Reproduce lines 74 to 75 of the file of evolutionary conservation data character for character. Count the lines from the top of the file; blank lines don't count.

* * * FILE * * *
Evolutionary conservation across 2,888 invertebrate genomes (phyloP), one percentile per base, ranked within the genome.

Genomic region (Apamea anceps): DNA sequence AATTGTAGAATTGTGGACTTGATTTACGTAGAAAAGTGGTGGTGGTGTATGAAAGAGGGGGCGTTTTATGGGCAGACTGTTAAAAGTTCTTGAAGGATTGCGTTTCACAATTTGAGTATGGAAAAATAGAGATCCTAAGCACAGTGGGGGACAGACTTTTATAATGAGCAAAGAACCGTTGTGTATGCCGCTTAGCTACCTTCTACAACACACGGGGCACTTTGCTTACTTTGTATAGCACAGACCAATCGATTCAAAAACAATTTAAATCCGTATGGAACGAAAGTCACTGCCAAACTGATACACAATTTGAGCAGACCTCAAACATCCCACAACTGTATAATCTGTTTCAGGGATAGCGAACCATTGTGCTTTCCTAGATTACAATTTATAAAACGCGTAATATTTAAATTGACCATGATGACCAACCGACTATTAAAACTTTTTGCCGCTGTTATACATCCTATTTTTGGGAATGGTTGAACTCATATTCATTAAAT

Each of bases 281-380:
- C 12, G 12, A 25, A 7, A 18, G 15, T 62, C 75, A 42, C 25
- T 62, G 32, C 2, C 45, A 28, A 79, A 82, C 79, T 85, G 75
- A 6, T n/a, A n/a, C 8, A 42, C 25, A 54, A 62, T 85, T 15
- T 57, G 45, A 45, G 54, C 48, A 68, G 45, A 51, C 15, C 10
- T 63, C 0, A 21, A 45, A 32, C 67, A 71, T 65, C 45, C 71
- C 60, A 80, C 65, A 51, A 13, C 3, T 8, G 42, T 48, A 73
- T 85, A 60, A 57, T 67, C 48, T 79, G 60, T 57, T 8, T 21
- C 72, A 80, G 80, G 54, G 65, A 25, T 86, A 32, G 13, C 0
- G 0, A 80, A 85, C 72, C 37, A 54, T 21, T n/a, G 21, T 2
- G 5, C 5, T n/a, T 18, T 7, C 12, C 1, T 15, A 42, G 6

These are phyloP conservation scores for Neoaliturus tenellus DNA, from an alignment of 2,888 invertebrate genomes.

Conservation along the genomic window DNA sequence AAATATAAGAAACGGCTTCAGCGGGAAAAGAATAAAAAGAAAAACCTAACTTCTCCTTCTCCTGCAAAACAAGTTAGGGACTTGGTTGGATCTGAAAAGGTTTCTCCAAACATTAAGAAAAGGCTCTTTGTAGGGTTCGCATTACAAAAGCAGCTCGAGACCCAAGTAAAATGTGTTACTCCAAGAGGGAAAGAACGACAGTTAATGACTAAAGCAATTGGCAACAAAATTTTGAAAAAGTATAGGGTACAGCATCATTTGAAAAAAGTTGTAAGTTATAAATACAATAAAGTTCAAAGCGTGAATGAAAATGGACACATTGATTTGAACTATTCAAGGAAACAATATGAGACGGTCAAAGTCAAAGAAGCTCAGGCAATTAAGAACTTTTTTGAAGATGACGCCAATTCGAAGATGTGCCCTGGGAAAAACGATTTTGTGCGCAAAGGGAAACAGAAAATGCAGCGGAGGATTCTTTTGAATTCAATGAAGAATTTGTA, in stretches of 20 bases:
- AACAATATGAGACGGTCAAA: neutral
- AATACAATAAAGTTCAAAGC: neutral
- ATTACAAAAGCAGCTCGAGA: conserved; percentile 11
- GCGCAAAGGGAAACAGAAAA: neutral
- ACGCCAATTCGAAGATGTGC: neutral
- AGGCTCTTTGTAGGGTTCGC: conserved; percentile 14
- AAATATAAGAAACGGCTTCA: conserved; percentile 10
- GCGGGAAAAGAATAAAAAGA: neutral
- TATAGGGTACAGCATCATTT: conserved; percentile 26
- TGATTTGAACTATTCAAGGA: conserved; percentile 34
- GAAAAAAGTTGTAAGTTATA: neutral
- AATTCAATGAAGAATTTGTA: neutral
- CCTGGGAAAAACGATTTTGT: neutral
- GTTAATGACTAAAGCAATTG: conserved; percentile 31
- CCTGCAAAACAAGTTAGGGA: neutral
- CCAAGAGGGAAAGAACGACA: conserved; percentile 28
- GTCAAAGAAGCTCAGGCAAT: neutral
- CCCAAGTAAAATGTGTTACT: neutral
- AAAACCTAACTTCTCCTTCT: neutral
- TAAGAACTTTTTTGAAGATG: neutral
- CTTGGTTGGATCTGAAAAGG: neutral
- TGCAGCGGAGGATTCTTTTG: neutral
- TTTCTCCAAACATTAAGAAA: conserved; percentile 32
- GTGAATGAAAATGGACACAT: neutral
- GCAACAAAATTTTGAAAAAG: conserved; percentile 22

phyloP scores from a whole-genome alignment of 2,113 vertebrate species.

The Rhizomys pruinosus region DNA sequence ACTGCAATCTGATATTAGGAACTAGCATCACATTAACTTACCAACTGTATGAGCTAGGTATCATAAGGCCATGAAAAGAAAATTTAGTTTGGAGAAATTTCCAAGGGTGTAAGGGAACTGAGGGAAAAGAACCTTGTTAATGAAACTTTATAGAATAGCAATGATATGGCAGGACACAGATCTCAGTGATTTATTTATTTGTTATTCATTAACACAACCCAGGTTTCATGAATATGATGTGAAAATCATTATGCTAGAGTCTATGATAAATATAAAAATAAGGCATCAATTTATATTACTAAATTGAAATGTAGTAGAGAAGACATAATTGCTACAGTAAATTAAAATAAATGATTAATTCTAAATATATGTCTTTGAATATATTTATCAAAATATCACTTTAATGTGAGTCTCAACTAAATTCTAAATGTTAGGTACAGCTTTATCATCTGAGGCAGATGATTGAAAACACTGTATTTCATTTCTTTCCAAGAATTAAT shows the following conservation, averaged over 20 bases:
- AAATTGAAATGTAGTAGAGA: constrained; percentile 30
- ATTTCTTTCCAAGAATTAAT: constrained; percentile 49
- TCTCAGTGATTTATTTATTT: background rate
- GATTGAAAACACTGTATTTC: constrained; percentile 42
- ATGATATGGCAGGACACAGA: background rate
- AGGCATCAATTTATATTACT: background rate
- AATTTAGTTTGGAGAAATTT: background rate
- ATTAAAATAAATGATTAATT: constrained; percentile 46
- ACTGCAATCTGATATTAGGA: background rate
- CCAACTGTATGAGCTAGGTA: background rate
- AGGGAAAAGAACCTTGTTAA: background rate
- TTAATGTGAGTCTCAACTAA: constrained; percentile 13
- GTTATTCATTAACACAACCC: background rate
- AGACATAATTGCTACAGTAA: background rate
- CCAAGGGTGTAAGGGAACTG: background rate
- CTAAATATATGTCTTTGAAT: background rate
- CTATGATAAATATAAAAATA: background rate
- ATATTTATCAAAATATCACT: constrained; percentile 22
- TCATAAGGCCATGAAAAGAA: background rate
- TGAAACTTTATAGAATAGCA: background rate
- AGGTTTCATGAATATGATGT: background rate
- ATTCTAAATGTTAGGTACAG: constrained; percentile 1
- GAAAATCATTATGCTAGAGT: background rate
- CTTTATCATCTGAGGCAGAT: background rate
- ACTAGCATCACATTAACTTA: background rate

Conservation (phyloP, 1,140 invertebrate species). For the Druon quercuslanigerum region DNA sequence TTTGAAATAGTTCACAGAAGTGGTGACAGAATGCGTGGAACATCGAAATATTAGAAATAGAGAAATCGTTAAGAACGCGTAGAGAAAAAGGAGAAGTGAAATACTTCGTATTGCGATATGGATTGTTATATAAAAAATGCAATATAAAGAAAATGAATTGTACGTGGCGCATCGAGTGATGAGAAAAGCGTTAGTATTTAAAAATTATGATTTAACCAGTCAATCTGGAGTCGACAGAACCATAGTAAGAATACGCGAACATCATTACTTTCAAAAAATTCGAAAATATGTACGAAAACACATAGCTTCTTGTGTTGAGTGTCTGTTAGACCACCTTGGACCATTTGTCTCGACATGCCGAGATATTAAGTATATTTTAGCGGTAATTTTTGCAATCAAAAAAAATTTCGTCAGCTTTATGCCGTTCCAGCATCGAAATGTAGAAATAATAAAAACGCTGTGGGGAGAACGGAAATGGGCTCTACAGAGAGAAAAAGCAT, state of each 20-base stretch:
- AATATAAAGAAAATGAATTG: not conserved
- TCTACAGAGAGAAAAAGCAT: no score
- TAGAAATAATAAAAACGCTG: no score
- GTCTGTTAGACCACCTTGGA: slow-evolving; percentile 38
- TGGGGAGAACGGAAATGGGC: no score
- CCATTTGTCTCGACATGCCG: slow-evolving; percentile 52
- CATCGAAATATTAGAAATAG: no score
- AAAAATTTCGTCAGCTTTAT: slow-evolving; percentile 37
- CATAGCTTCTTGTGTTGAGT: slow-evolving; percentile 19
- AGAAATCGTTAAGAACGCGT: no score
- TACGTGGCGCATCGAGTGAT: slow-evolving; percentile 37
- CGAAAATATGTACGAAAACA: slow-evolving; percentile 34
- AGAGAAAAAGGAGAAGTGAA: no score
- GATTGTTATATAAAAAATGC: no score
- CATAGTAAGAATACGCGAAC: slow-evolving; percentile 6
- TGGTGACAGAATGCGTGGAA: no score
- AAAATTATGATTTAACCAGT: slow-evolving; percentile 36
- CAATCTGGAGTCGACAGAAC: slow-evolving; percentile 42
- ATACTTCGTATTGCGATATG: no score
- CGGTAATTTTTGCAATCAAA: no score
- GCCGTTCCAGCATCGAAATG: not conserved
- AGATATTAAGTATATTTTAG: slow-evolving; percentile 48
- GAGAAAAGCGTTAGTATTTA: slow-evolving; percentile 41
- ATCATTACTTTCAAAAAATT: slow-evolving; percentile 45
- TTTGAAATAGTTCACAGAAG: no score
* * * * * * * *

- CCATTTGTCTCGACATGCCG: slow-evolving; percentile 52
- CATCGAAATATTAGAAATAG: no score